The drive was about as eventful as the day before, including finding a bypass in a town where the main street was completely blocked by a market. You realize that there are many people in Indonesia when observing the steady stream of people along the roads in the villages that dot the road. We stopped for lunch after about 3.5 hours of driving. An interesting place, clearly serving local demands and staying strictly with Padang cuisine and traditions. At almost no time our table was filled with all kinds of plates, each with a separate dish. I initially was kind of shocked by my driver ordering such huge quanities of food, later I realized that they always serve you every dish that is available, however, you only pay for what you actually taste. Plenty of rice in separate bowls, then a bowl of water in order to rinse/clean your right hand. The left hand should be kept under the table (away from it anyway), while everything from rice to fish, vegetables and meat is eaten directly with your fingers. Not exactly the way I normally have lunch, but it was fun to have tried it once. The food was spicy, but quite nice and the variation great. Including a coke for me, the total bill for two people came to about 7 US dollars and we tasted more than seven dishes.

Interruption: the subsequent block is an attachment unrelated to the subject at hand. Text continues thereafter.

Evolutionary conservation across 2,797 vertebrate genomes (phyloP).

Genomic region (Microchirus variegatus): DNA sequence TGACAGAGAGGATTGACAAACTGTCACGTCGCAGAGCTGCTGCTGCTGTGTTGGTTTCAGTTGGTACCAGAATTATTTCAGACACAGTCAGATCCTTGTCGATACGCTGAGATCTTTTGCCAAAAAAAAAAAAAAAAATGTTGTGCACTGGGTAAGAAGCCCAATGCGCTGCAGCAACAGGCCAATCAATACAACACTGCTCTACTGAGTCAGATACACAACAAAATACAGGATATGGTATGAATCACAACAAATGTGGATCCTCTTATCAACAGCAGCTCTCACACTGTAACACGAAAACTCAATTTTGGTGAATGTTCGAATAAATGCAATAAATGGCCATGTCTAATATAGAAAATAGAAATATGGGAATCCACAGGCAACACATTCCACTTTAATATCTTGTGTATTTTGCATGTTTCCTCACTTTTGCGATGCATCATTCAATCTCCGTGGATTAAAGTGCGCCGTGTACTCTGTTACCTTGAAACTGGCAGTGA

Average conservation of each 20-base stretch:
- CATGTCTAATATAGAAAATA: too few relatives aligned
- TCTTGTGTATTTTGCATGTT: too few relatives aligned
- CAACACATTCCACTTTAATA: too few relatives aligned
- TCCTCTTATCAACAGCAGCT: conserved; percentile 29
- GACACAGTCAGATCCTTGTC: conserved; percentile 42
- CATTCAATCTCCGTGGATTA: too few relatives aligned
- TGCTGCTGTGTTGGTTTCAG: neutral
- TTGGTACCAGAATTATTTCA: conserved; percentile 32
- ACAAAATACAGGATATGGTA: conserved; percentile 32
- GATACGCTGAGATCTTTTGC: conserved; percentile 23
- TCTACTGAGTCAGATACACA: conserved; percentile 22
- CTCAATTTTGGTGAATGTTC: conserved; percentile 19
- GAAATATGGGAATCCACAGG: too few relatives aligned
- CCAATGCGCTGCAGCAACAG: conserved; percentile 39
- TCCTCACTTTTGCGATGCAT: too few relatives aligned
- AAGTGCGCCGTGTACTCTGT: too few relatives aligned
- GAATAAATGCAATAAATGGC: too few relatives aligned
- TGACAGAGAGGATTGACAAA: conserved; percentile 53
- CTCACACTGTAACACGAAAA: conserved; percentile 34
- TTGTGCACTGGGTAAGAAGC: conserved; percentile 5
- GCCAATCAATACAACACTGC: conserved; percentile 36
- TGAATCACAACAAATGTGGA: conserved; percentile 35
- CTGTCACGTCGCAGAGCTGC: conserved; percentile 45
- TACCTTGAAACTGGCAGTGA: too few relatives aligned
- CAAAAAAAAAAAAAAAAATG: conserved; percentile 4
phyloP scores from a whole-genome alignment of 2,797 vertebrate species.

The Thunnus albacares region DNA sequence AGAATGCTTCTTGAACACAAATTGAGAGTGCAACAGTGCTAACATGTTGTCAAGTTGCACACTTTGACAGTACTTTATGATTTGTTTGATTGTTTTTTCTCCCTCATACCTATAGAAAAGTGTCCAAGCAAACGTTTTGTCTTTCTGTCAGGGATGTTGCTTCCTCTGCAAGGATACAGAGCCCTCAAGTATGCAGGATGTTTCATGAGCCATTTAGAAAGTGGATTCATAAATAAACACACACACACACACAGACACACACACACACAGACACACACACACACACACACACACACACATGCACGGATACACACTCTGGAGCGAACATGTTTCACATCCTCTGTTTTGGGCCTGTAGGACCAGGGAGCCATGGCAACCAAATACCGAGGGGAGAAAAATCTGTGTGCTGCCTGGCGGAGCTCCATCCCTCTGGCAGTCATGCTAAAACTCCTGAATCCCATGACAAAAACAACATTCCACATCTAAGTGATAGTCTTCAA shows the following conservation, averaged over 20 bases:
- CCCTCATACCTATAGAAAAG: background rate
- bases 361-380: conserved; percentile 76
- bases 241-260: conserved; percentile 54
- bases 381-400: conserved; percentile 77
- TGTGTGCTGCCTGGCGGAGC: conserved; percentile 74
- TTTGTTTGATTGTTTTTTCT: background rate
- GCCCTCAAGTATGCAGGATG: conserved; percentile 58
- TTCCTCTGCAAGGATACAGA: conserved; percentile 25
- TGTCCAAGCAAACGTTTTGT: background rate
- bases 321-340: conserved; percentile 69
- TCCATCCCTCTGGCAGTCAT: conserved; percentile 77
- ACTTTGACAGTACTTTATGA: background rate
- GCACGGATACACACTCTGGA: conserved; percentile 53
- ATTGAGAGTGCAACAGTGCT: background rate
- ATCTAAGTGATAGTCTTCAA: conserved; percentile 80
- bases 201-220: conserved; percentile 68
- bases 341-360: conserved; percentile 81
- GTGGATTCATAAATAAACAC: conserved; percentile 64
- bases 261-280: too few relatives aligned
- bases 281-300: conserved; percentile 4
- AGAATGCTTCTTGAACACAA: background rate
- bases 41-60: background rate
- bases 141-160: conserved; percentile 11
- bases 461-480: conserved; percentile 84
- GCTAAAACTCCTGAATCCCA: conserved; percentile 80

We continued our drive, observing that the first "status symbol" people seem to get is a large satelite dish for TV reception. They were scattered almost everywhere. The next thing is likely a motorbike, my driver told me that one could buy a new one for about 1500 US dollars. Additionally, everybody seems to carry and use a cell phone. This is obvious convenient also for travellers, it was an easy matter for me to send an SMS to Cubadak and ask for a boat pickup at 1730. Thus, before six in the evening I had a good swim in order to rinse and clear the jungle, preparing for an excellent evening meal with Pål Jørgen and Heidi.
We spent a few more nice and relaxing days on Cubadak Island, Pål Jørgen cleared all tests and requirements for his Open Water Scubadiving certificate and on his final dive I came along (supervised by the instructor) and we ended up diving to 30 meter exploring a rather steep coral wall with sights of a big ocean turtle as well as numerous good sized tropical fish. We then travelled via Singapore to North-Borneo which belongs to Malaysia. Here, our final mountain on this summer trip should be Kinabalu, the highest peak in South-East Asia.